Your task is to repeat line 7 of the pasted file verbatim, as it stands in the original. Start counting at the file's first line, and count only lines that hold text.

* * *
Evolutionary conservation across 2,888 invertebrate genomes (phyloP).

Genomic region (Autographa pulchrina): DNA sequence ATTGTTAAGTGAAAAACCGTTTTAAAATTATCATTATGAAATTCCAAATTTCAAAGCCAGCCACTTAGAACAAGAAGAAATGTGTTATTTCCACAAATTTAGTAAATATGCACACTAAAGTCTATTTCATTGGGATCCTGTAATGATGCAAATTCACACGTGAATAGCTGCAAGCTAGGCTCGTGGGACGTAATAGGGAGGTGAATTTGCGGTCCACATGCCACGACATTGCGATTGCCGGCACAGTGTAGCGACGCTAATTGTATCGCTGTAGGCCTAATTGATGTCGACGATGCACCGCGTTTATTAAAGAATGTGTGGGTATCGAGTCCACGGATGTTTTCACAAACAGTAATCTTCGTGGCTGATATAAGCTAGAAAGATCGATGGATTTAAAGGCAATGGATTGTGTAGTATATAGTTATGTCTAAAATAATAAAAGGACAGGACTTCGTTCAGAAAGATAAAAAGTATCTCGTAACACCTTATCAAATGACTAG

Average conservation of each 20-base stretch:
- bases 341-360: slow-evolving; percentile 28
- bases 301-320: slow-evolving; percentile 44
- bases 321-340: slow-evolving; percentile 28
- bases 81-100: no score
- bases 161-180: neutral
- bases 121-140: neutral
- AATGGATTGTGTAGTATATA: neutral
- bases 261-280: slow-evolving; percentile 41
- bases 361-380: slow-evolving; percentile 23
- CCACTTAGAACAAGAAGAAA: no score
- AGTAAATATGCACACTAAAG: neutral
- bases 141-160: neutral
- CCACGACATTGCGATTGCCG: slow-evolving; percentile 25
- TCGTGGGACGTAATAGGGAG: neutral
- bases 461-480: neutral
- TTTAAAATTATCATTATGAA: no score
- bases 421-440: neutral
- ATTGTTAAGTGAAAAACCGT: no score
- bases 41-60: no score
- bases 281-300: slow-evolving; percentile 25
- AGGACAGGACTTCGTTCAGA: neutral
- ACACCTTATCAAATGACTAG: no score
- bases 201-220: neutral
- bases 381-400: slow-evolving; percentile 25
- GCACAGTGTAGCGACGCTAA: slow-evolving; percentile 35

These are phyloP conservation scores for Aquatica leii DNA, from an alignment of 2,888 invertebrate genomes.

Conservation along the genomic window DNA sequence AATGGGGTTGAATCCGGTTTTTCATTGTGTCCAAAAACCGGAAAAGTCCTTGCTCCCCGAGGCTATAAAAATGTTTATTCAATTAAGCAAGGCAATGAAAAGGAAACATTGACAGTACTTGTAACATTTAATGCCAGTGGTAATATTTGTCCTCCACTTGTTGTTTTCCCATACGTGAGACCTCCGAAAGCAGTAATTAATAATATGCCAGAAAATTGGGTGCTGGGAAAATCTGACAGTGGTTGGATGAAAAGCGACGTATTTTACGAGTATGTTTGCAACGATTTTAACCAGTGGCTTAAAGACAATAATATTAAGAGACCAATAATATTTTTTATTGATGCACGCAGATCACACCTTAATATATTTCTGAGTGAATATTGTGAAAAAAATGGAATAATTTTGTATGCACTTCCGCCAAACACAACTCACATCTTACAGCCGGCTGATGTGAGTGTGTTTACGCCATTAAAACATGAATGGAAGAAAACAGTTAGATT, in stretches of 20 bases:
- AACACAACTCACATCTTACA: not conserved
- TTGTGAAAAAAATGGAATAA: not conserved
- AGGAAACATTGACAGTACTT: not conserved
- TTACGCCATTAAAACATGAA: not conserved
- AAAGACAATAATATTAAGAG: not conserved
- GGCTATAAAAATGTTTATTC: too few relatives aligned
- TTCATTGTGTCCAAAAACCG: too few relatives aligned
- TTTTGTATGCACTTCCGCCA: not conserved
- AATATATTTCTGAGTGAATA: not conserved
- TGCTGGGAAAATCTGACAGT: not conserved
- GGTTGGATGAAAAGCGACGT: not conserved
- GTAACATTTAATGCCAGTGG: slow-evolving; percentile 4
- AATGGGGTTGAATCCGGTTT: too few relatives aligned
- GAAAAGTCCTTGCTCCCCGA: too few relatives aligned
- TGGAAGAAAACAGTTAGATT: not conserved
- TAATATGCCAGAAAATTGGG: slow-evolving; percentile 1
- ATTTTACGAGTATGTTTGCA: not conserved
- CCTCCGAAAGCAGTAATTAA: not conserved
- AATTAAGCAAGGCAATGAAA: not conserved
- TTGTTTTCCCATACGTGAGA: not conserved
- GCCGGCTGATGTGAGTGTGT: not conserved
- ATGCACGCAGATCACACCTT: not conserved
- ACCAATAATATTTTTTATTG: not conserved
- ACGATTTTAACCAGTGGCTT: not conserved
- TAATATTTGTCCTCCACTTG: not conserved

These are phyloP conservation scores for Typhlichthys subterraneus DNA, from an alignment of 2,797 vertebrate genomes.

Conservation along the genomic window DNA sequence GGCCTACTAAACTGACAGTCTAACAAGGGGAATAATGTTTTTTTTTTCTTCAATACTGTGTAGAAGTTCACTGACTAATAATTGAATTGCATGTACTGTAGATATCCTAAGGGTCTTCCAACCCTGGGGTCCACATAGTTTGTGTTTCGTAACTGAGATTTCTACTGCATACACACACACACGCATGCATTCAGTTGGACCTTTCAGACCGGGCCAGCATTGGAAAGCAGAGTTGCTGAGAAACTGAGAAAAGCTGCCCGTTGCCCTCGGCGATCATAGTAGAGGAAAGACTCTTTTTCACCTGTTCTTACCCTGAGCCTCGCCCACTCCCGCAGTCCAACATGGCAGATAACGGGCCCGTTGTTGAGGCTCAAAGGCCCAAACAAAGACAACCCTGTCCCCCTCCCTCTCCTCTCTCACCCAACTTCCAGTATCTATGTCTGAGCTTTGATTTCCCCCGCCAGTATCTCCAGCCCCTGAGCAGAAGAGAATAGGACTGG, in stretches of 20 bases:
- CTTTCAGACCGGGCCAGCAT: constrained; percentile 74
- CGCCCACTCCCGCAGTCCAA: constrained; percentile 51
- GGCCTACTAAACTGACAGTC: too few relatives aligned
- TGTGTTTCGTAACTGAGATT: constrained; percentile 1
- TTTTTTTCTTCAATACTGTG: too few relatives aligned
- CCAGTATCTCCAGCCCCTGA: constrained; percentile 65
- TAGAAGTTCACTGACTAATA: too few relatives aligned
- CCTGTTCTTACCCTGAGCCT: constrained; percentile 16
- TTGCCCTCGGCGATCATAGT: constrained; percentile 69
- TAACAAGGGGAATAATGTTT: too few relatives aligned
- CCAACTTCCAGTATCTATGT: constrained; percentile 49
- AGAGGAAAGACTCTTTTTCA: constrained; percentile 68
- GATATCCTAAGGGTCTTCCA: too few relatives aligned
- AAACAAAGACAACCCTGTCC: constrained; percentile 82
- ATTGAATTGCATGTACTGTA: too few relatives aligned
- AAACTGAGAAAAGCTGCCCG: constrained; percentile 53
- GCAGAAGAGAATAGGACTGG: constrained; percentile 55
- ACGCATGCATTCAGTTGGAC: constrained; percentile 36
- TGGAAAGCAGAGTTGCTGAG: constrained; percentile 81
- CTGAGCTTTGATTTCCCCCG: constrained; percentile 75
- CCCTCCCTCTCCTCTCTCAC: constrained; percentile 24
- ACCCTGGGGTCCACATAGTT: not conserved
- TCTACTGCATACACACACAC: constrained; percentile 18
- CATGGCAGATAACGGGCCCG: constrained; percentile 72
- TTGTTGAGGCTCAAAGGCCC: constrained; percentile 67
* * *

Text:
- bases 81-100: no score